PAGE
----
Third Grade Science Projects (101 results)
Science Buddies' third grade science projects are the perfect way for third grade students to have fun exploring science, technology, engineering, and math (STEM). Our third grade projects are written and tested by scientists and are specifically created for use by students in the third grade. Students can choose to follow the science experiment as written or put their own spin on the project.
For a personalized list of science projects, third graders can use the Science Buddies Topic Selection Wizard. The wizard asks students to respond to a series of simple statements and then uses their answers to recommend age-appropriate projects that fit their interests.
Whipped egg whites are used in many sweet and savory recipes. They are used to add air into cake batters, meringues, and soufflés. Egg whites, also known as albumin are 15 percent protein dissolved into water. When egg whites are beaten or whipped, the protein chains unravel. This is called denaturation. The process of whipping egg whites adds air to the mixture, in addition to denaturing the proteins. The denatured proteins create bonds with each other and trap air bubbles within… Read more
Have you ever eaten half an apple and saved the other half for later, only to find that, by time you were ready to eat it, the apple did not look as tasty anymore? It may have turned brown and shriveled, and, if left out long enough, it may have spoiled. Do you think you could have prevented the other half from spoiling, or made it spoil less, if you had stored it differently, such as in the refrigerator in a food wrapping? In this cooking and food science project, you will investigate which… Read more
In this cooking and food science fair project, you will explore the role of proteins as emulsifying agents. Emulsifying agents are substances that are soluble in both fat and water and enable fat to be uniformly dispersed in water as an emulsion. Foods that consist of such emulsions include butter, margarine, salad dressings, mayonnaise, and ice cream. Emulsifying agents are also used in baking to aid the smooth incorporation of fat into the dough and to keep the baked goods tender. Natural… Read more
Have you ever looked around and noticed the plants and animals that grow in your neighborhood? Have you ever visited friends in another part of your city, state, or even another part of the country? Have you noticed whether the plants and animals where they live are similar to those growing near you? What would it be like to live where they do? Why do certain plants and animals grow in one area, but not in another? In this science fair project you will learn about biomes and how different… Read more
Animals survive in all sorts of extreme environments, whether it is a polar bear out and about when it is -40°F, a desert iguana trying to find food as the temperature rises to 110°F, or a deep sea anglerfish living 3281 feet down into the sea. How do they do it? The answer is adaptations! Their bodies have special features that allow them to live in those environments. You might not be able to dive down 3281 feet to observe the deep sea anglerfish, but in this science fair project you… Read more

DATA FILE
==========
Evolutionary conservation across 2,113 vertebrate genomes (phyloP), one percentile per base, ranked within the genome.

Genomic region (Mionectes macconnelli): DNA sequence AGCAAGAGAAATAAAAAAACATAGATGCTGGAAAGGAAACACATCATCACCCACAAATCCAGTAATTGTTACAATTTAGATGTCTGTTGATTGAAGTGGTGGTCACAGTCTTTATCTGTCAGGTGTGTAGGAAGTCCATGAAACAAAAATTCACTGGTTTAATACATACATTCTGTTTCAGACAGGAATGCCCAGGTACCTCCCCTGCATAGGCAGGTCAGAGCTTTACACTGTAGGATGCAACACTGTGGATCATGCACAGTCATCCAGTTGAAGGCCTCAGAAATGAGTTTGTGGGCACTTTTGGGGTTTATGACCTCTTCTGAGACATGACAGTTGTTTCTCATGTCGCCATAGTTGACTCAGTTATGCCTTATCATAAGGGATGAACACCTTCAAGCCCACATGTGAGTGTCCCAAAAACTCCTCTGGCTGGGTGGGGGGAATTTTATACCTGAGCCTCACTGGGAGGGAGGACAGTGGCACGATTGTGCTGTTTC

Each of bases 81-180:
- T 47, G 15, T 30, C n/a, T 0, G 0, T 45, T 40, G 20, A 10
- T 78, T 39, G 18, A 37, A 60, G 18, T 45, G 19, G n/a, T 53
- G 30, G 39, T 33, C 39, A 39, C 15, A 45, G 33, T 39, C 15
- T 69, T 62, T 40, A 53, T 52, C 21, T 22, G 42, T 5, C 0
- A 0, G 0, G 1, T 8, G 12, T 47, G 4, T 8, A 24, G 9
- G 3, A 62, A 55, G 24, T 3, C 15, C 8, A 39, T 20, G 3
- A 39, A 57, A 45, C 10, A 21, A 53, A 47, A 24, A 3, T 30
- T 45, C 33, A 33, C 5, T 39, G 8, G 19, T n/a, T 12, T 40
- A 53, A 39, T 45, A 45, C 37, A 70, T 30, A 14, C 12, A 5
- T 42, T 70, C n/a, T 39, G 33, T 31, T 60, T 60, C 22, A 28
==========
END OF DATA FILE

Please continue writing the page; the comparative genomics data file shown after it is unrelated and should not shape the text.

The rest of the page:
If you browse through a candy cookbook, you might notice that many of the recipes call for corn syrup in addition to sugar. Both sugar and corn syrup are sweet, so why do you need corn syrup if you already have sugar? In candy making, corn syrup is known as an interfering agent. But what does this mean and how does it work? You can find out for yourself by making two batches of rock candy, one with corn syrup and one without. For example, you could alter the science project When Science is… Read more
So you've just heard the "Happy Birthday" song and now it's time to blow out the candles. If you are sitting far away from the candles, you know you'll have to blow harder to get them all out than if you were sitting closer. In this science fair project, you'll blow on different kinds of pinwheels with a blow-dryer and see how far away you can get before they stop spinning. This will give you clues about how sensitive the pinwheels are to wind, and why. So come spin your wheels and get… Read more
Have you ever thought about being stranded on a desert island? How would you find water to drink? What would you need to survive? In this science fair project you'll discover how to turn the ocean into a source of freshwater by using the power of the Sun. Read more
Who'd have thought that drinking milk can lead to a pretty cool boat? Boat design is an important and active area of engineering. In this science fair project, which was inspired by a PBS DragonflyTV episode, you will design and build different kinds of model boats out of milk cartons. Examples of the types of designs you might test include a raft, a catamaran, and a V-shaped hull. Once the model boats are built, you will test key features, such as stability, maneuverability, and their ability… Read more
Have you ever seen news coverage or other pictures of an oil spill in the ocean and wondered how all of that oil could be cleaned up? Oil spills can devastate wildlife by covering them with oil, and they can damage our precious water resources by contaminating them with oil. Part of the problem of dealing with oil spills is that the oil can be challenging to clean up. In this science project, you will test the absorptivity of different materials (called sorbents) to discover which ones are best… Read more
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